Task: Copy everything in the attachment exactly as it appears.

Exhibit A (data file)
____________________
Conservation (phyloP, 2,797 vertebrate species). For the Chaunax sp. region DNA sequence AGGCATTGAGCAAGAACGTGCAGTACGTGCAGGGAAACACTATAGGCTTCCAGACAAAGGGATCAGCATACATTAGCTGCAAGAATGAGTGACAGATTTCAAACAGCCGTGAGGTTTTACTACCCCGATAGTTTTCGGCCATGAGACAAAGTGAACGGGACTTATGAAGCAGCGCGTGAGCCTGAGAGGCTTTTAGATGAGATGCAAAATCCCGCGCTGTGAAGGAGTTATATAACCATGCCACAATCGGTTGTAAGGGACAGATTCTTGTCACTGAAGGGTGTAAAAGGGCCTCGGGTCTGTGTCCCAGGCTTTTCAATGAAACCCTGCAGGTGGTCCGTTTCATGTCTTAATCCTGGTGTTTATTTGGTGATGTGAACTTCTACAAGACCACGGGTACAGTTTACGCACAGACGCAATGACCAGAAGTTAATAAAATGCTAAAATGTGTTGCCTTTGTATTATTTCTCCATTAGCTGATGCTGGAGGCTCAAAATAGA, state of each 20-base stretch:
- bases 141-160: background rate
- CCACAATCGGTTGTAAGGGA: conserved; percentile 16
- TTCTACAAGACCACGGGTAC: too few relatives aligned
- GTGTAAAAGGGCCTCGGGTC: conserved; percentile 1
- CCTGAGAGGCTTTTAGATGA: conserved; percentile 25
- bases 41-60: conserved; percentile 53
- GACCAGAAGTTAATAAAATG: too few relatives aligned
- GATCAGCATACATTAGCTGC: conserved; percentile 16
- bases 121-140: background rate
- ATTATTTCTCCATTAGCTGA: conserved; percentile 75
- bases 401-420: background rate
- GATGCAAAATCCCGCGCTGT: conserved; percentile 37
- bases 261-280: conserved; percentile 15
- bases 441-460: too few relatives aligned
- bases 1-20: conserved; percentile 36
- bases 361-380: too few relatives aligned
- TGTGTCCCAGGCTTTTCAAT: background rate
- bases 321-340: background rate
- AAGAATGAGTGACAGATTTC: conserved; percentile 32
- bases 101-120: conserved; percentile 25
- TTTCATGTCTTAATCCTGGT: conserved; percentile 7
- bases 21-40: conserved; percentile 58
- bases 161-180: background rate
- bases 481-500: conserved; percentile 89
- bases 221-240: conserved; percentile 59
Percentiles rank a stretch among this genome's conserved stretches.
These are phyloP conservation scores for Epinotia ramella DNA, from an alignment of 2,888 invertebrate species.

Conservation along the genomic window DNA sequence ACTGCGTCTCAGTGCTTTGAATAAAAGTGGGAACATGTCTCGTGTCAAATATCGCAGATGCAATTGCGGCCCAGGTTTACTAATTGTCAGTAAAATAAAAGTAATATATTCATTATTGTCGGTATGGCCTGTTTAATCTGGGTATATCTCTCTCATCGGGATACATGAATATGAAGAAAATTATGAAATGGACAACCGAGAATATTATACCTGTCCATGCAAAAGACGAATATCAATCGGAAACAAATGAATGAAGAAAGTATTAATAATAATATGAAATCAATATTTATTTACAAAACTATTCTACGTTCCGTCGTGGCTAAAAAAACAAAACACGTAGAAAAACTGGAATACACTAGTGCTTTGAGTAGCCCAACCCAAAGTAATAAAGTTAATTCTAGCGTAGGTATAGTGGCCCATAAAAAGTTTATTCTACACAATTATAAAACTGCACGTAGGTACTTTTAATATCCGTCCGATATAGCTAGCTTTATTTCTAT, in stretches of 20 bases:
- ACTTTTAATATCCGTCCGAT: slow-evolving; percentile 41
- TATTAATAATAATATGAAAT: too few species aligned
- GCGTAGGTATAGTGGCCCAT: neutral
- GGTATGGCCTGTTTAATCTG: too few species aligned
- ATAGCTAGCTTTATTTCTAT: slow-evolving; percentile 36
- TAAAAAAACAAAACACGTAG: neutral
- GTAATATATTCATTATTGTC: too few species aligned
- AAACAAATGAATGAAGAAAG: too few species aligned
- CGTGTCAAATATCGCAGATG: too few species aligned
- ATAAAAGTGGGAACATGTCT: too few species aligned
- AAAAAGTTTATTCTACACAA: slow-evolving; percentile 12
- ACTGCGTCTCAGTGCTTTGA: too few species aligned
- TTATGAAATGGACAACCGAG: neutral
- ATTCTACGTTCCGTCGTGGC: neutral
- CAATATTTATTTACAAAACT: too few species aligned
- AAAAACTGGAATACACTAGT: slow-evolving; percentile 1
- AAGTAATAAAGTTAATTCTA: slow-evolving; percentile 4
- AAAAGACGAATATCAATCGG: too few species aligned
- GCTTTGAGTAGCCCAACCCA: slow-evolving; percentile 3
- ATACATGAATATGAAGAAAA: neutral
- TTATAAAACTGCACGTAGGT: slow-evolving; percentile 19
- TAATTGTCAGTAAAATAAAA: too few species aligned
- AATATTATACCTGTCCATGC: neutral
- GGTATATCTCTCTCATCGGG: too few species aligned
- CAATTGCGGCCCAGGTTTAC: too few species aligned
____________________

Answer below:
Conservation (phyloP, 2,797 vertebrate species). For the Chaunax sp. region DNA sequence AGGCATTGAGCAAGAACGTGCAGTACGTGCAGGGAAACACTATAGGCTTCCAGACAAAGGGATCAGCATACATTAGCTGCAAGAATGAGTGACAGATTTCAAACAGCCGTGAGGTTTTACTACCCCGATAGTTTTCGGCCATGAGACAAAGTGAACGGGACTTATGAAGCAGCGCGTGAGCCTGAGAGGCTTTTAGATGAGATGCAAAATCCCGCGCTGTGAAGGAGTTATATAACCATGCCACAATCGGTTGTAAGGGACAGATTCTTGTCACTGAAGGGTGTAAAAGGGCCTCGGGTCTGTGTCCCAGGCTTTTCAATGAAACCCTGCAGGTGGTCCGTTTCATGTCTTAATCCTGGTGTTTATTTGGTGATGTGAACTTCTACAAGACCACGGGTACAGTTTACGCACAGACGCAATGACCAGAAGTTAATAAAATGCTAAAATGTGTTGCCTTTGTATTATTTCTCCATTAGCTGATGCTGGAGGCTCAAAATAGA, state of each 20-base stretch:
- bases 141-160: background rate
- CCACAATCGGTTGTAAGGGA: conserved; percentile 16
- TTCTACAAGACCACGGGTAC: too few relatives aligned
- GTGTAAAAGGGCCTCGGGTC: conserved; percentile 1
- CCTGAGAGGCTTTTAGATGA: conserved; percentile 25
- bases 41-60: conserved; percentile 53
- GACCAGAAGTTAATAAAATG: too few relatives aligned
- GATCAGCATACATTAGCTGC: conserved; percentile 16
- bases 121-140: background rate
- ATTATTTCTCCATTAGCTGA: conserved; percentile 75
- bases 401-420: background rate
- GATGCAAAATCCCGCGCTGT: conserved; percentile 37
- bases 261-280: conserved; percentile 15
- bases 441-460: too few relatives aligned
- bases 1-20: conserved; percentile 36
- bases 361-380: too few relatives aligned
- TGTGTCCCAGGCTTTTCAAT: background rate
- bases 321-340: background rate
- AAGAATGAGTGACAGATTTC: conserved; percentile 32
- bases 101-120: conserved; percentile 25
- TTTCATGTCTTAATCCTGGT: conserved; percentile 7
- bases 21-40: conserved; percentile 58
- bases 161-180: background rate
- bases 481-500: conserved; percentile 89
- bases 221-240: conserved; percentile 59
Percentiles rank a stretch among this genome's conserved stretches.
These are phyloP conservation scores for Epinotia ramella DNA, from an alignment of 2,888 invertebrate species.

Conservation along the genomic window DNA sequence ACTGCGTCTCAGTGCTTTGAATAAAAGTGGGAACATGTCTCGTGTCAAATATCGCAGATGCAATTGCGGCCCAGGTTTACTAATTGTCAGTAAAATAAAAGTAATATATTCATTATTGTCGGTATGGCCTGTTTAATCTGGGTATATCTCTCTCATCGGGATACATGAATATGAAGAAAATTATGAAATGGACAACCGAGAATATTATACCTGTCCATGCAAAAGACGAATATCAATCGGAAACAAATGAATGAAGAAAGTATTAATAATAATATGAAATCAATATTTATTTACAAAACTATTCTACGTTCCGTCGTGGCTAAAAAAACAAAACACGTAGAAAAACTGGAATACACTAGTGCTTTGAGTAGCCCAACCCAAAGTAATAAAGTTAATTCTAGCGTAGGTATAGTGGCCCATAAAAAGTTTATTCTACACAATTATAAAACTGCACGTAGGTACTTTTAATATCCGTCCGATATAGCTAGCTTTATTTCTAT, in stretches of 20 bases:
- ACTTTTAATATCCGTCCGAT: slow-evolving; percentile 41
- TATTAATAATAATATGAAAT: too few species aligned
- GCGTAGGTATAGTGGCCCAT: neutral
- GGTATGGCCTGTTTAATCTG: too few species aligned
- ATAGCTAGCTTTATTTCTAT: slow-evolving; percentile 36
- TAAAAAAACAAAACACGTAG: neutral
- GTAATATATTCATTATTGTC: too few species aligned
- AAACAAATGAATGAAGAAAG: too few species aligned
- CGTGTCAAATATCGCAGATG: too few species aligned
- ATAAAAGTGGGAACATGTCT: too few species aligned
- AAAAAGTTTATTCTACACAA: slow-evolving; percentile 12
- ACTGCGTCTCAGTGCTTTGA: too few species aligned
- TTATGAAATGGACAACCGAG: neutral
- ATTCTACGTTCCGTCGTGGC: neutral
- CAATATTTATTTACAAAACT: too few species aligned
- AAAAACTGGAATACACTAGT: slow-evolving; percentile 1
- AAGTAATAAAGTTAATTCTA: slow-evolving; percentile 4
- AAAAGACGAATATCAATCGG: too few species aligned
- GCTTTGAGTAGCCCAACCCA: slow-evolving; percentile 3
- ATACATGAATATGAAGAAAA: neutral
- TTATAAAACTGCACGTAGGT: slow-evolving; percentile 19
- TAATTGTCAGTAAAATAAAA: too few species aligned
- AATATTATACCTGTCCATGC: neutral
- GGTATATCTCTCTCATCGGG: too few species aligned
- CAATTGCGGCCCAGGTTTAC: too few species aligned